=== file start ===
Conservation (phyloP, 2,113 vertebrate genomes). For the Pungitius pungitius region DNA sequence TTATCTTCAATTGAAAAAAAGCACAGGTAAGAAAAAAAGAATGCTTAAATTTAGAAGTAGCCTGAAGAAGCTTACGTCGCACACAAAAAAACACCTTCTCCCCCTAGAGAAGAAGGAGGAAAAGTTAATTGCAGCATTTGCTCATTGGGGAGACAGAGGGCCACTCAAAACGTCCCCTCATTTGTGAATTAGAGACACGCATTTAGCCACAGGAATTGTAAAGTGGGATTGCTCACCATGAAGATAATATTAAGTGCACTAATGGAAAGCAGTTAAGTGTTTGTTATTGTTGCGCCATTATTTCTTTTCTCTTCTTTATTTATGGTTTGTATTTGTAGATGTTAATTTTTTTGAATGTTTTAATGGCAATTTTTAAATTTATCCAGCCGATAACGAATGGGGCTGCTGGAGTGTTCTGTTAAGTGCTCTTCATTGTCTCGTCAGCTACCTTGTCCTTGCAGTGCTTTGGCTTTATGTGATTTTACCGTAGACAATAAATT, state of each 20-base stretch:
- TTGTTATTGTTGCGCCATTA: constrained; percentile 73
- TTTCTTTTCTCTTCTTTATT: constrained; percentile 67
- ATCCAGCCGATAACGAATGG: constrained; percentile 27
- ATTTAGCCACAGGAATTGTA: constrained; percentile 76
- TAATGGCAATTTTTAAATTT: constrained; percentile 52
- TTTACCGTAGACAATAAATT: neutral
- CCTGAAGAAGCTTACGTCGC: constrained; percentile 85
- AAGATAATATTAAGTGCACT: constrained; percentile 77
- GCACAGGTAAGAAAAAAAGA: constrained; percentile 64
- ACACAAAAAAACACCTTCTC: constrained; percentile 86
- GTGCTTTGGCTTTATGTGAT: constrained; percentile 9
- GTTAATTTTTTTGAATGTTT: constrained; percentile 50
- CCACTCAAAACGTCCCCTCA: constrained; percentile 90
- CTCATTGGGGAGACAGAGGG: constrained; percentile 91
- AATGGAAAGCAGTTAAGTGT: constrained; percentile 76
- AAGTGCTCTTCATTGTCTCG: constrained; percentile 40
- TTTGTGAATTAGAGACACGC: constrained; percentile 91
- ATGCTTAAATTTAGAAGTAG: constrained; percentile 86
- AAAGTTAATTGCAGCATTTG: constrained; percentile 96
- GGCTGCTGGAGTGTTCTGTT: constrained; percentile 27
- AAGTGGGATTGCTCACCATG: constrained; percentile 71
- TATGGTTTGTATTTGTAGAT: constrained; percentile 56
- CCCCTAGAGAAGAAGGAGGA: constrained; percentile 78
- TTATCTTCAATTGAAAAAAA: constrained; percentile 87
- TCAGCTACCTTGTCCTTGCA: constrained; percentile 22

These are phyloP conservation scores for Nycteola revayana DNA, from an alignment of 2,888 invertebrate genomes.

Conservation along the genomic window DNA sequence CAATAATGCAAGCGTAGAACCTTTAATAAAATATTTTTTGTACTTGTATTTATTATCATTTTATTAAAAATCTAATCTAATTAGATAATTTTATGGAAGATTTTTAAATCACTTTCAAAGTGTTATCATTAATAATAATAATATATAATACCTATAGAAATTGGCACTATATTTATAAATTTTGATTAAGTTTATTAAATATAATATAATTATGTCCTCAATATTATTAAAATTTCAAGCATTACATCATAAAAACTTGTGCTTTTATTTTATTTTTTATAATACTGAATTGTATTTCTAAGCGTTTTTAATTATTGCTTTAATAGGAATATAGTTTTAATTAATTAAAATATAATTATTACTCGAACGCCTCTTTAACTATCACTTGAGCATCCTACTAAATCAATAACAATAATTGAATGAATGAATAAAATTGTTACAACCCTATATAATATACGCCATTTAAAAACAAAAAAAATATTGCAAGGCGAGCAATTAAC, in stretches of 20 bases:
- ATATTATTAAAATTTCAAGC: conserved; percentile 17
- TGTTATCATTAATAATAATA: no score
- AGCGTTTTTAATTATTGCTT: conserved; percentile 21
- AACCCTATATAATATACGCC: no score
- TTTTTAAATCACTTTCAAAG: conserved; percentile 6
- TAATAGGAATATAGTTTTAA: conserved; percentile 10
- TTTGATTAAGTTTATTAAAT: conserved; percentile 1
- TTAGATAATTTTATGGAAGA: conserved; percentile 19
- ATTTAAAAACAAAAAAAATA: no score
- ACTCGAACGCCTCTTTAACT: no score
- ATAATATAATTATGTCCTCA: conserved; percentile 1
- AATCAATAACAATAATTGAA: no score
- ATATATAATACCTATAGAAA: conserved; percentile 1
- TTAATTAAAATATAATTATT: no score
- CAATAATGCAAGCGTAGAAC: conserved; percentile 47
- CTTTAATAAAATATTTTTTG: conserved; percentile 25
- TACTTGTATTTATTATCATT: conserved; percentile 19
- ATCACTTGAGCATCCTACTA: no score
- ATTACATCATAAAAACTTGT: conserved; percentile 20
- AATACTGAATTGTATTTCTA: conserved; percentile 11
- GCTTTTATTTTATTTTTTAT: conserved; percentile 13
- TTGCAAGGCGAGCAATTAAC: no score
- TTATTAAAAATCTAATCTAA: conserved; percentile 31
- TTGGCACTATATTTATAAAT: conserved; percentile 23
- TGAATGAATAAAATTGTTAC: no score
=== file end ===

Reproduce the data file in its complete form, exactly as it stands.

Conservation (phyloP, 2,113 vertebrate genomes). For the Pungitius pungitius region DNA sequence TTATCTTCAATTGAAAAAAAGCACAGGTAAGAAAAAAAGAATGCTTAAATTTAGAAGTAGCCTGAAGAAGCTTACGTCGCACACAAAAAAACACCTTCTCCCCCTAGAGAAGAAGGAGGAAAAGTTAATTGCAGCATTTGCTCATTGGGGAGACAGAGGGCCACTCAAAACGTCCCCTCATTTGTGAATTAGAGACACGCATTTAGCCACAGGAATTGTAAAGTGGGATTGCTCACCATGAAGATAATATTAAGTGCACTAATGGAAAGCAGTTAAGTGTTTGTTATTGTTGCGCCATTATTTCTTTTCTCTTCTTTATTTATGGTTTGTATTTGTAGATGTTAATTTTTTTGAATGTTTTAATGGCAATTTTTAAATTTATCCAGCCGATAACGAATGGGGCTGCTGGAGTGTTCTGTTAAGTGCTCTTCATTGTCTCGTCAGCTACCTTGTCCTTGCAGTGCTTTGGCTTTATGTGATTTTACCGTAGACAATAAATT, state of each 20-base stretch:
- TTGTTATTGTTGCGCCATTA: constrained; percentile 73
- TTTCTTTTCTCTTCTTTATT: constrained; percentile 67
- ATCCAGCCGATAACGAATGG: constrained; percentile 27
- ATTTAGCCACAGGAATTGTA: constrained; percentile 76
- TAATGGCAATTTTTAAATTT: constrained; percentile 52
- TTTACCGTAGACAATAAATT: neutral
- CCTGAAGAAGCTTACGTCGC: constrained; percentile 85
- AAGATAATATTAAGTGCACT: constrained; percentile 77
- GCACAGGTAAGAAAAAAAGA: constrained; percentile 64
- ACACAAAAAAACACCTTCTC: constrained; percentile 86
- GTGCTTTGGCTTTATGTGAT: constrained; percentile 9
- GTTAATTTTTTTGAATGTTT: constrained; percentile 50
- CCACTCAAAACGTCCCCTCA: constrained; percentile 90
- CTCATTGGGGAGACAGAGGG: constrained; percentile 91
- AATGGAAAGCAGTTAAGTGT: constrained; percentile 76
- AAGTGCTCTTCATTGTCTCG: constrained; percentile 40
- TTTGTGAATTAGAGACACGC: constrained; percentile 91
- ATGCTTAAATTTAGAAGTAG: constrained; percentile 86
- AAAGTTAATTGCAGCATTTG: constrained; percentile 96
- GGCTGCTGGAGTGTTCTGTT: constrained; percentile 27
- AAGTGGGATTGCTCACCATG: constrained; percentile 71
- TATGGTTTGTATTTGTAGAT: constrained; percentile 56
- CCCCTAGAGAAGAAGGAGGA: constrained; percentile 78
- TTATCTTCAATTGAAAAAAA: constrained; percentile 87
- TCAGCTACCTTGTCCTTGCA: constrained; percentile 22

These are phyloP conservation scores for Nycteola revayana DNA, from an alignment of 2,888 invertebrate genomes.

Conservation along the genomic window DNA sequence CAATAATGCAAGCGTAGAACCTTTAATAAAATATTTTTTGTACTTGTATTTATTATCATTTTATTAAAAATCTAATCTAATTAGATAATTTTATGGAAGATTTTTAAATCACTTTCAAAGTGTTATCATTAATAATAATAATATATAATACCTATAGAAATTGGCACTATATTTATAAATTTTGATTAAGTTTATTAAATATAATATAATTATGTCCTCAATATTATTAAAATTTCAAGCATTACATCATAAAAACTTGTGCTTTTATTTTATTTTTTATAATACTGAATTGTATTTCTAAGCGTTTTTAATTATTGCTTTAATAGGAATATAGTTTTAATTAATTAAAATATAATTATTACTCGAACGCCTCTTTAACTATCACTTGAGCATCCTACTAAATCAATAACAATAATTGAATGAATGAATAAAATTGTTACAACCCTATATAATATACGCCATTTAAAAACAAAAAAAATATTGCAAGGCGAGCAATTAAC, in stretches of 20 bases:
- ATATTATTAAAATTTCAAGC: conserved; percentile 17
- TGTTATCATTAATAATAATA: no score
- AGCGTTTTTAATTATTGCTT: conserved; percentile 21
- AACCCTATATAATATACGCC: no score
- TTTTTAAATCACTTTCAAAG: conserved; percentile 6
- TAATAGGAATATAGTTTTAA: conserved; percentile 10
- TTTGATTAAGTTTATTAAAT: conserved; percentile 1
- TTAGATAATTTTATGGAAGA: conserved; percentile 19
- ATTTAAAAACAAAAAAAATA: no score
- ACTCGAACGCCTCTTTAACT: no score
- ATAATATAATTATGTCCTCA: conserved; percentile 1
- AATCAATAACAATAATTGAA: no score
- ATATATAATACCTATAGAAA: conserved; percentile 1
- TTAATTAAAATATAATTATT: no score
- CAATAATGCAAGCGTAGAAC: conserved; percentile 47
- CTTTAATAAAATATTTTTTG: conserved; percentile 25
- TACTTGTATTTATTATCATT: conserved; percentile 19
- ATCACTTGAGCATCCTACTA: no score
- ATTACATCATAAAAACTTGT: conserved; percentile 20
- AATACTGAATTGTATTTCTA: conserved; percentile 11
- GCTTTTATTTTATTTTTTAT: conserved; percentile 13
- TTGCAAGGCGAGCAATTAAC: no score
- TTATTAAAAATCTAATCTAA: conserved; percentile 31
- TTGGCACTATATTTATAAAT: conserved; percentile 23
- TGAATGAATAAAATTGTTAC: no score